NOTICE: This order was filed under Supreme Court Rule 23 and may not be cited as
precedent by any party except in the limited circumstances allowed under Rule 23(e)(1).
Appeal from the Circuit Court of the 10th Judicial Circuit, Peoria County, Illinois,
Appeal No. 3-13-0039
Circuit No. 09-JA-128
Chris L. Fredericksen,
JUSTICE LYTTON delivered the judgment of the court.
Justices Carter and Schmidt concurred in the judgment.
¶ 1 Held: The trial court's findings that respondent failed to make reasonable progress toward the return home of her minor child and that it was in the minor's best interest to terminate respondent's parental rights were not against the manifest weight of the evidence. ¶ 2 Respondent is the mother of K.S. The trial court found respondent to be an unfit parent and determined that it was in the best interest of K.S. to terminate respondent's parental rights. Respondent appeals the finding of unfitness and the termination of her parental rights. We affirm.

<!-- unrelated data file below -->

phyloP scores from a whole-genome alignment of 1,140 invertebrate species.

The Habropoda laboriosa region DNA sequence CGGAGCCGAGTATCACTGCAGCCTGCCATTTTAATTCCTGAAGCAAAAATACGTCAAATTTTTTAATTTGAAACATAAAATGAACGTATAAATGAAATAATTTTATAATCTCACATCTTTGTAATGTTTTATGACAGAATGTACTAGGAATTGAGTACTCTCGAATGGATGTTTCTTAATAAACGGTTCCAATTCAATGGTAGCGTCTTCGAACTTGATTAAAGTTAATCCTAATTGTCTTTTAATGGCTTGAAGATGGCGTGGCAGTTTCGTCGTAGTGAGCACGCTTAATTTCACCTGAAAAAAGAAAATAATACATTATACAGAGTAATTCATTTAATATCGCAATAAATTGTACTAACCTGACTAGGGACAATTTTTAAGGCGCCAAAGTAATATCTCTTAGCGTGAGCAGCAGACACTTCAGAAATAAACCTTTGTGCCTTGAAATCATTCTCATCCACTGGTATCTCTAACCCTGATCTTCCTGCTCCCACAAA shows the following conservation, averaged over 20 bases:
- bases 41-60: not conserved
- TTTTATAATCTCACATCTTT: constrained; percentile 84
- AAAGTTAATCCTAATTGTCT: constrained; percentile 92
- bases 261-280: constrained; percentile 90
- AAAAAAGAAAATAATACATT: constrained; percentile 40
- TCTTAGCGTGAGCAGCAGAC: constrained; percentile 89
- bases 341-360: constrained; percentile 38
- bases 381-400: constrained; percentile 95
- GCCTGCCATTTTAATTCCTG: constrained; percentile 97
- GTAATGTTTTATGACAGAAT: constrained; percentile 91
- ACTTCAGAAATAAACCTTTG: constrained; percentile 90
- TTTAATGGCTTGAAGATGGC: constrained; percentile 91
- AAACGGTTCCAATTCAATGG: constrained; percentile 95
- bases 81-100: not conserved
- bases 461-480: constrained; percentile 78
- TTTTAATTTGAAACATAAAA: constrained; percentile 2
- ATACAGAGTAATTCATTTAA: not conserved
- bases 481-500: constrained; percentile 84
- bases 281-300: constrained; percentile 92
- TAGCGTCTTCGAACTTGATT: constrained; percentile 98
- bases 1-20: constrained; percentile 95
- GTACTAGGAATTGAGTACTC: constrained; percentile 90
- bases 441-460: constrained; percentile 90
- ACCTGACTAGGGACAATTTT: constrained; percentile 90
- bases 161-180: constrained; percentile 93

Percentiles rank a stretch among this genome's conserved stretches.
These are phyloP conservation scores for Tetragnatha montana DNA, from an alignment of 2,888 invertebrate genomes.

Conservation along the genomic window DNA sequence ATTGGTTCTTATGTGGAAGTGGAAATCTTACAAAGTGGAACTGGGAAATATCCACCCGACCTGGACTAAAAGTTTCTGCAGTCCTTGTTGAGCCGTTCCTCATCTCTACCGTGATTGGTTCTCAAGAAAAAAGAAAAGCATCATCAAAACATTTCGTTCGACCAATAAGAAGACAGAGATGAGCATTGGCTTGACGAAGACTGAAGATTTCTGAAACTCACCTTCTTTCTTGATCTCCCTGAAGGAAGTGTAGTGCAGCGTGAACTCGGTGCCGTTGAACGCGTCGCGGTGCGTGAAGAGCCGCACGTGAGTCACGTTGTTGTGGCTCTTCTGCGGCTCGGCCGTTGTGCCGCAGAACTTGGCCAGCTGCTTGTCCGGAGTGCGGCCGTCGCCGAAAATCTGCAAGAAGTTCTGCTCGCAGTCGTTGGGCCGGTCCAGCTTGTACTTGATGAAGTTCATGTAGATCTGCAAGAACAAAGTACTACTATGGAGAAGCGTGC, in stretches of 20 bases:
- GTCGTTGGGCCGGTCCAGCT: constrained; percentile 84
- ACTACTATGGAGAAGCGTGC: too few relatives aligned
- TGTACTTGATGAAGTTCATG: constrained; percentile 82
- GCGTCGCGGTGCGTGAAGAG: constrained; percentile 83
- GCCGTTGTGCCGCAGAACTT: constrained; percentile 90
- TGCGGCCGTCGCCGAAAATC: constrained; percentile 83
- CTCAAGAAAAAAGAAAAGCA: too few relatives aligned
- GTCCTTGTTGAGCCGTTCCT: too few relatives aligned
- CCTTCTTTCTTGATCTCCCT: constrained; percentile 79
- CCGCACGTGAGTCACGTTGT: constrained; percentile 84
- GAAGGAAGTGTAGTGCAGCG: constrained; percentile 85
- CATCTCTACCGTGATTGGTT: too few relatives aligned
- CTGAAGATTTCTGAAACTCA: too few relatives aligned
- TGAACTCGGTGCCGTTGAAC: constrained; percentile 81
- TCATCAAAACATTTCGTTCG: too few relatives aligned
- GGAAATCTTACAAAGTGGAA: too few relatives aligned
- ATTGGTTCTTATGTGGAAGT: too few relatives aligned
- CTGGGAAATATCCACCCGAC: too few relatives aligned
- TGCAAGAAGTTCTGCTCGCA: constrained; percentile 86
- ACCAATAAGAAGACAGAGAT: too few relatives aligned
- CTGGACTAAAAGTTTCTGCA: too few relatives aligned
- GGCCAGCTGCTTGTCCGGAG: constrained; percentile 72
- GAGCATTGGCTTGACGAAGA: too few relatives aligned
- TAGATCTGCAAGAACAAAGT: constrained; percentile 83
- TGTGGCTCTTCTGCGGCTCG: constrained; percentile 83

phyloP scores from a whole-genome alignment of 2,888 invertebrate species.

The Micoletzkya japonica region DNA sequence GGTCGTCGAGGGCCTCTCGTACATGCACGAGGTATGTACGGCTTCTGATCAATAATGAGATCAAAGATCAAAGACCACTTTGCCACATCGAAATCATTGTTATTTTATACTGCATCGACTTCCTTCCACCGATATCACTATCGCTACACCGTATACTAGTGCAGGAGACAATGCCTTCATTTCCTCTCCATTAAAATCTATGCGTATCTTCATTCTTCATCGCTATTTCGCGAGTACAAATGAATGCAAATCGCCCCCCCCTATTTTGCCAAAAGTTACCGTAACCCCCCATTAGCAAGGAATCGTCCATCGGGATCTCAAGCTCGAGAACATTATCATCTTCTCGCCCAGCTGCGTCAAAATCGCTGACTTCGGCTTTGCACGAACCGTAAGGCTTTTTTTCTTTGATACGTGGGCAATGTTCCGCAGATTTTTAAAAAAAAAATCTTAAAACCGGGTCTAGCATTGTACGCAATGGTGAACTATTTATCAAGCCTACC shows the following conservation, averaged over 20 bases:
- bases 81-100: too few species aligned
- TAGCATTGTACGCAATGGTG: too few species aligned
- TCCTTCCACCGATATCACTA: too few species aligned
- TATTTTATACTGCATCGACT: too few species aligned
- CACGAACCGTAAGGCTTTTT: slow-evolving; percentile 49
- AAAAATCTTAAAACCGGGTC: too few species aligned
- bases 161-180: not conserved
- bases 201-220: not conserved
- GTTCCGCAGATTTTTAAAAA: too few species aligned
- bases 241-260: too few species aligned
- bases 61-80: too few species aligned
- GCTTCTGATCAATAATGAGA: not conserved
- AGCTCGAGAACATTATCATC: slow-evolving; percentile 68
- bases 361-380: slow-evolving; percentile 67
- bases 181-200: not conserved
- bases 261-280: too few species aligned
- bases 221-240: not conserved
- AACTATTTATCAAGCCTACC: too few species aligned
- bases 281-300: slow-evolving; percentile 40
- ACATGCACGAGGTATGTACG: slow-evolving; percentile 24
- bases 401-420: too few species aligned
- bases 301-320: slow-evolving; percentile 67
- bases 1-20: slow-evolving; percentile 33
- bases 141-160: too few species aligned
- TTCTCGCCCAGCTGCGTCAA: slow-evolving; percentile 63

¶ 3 FACTS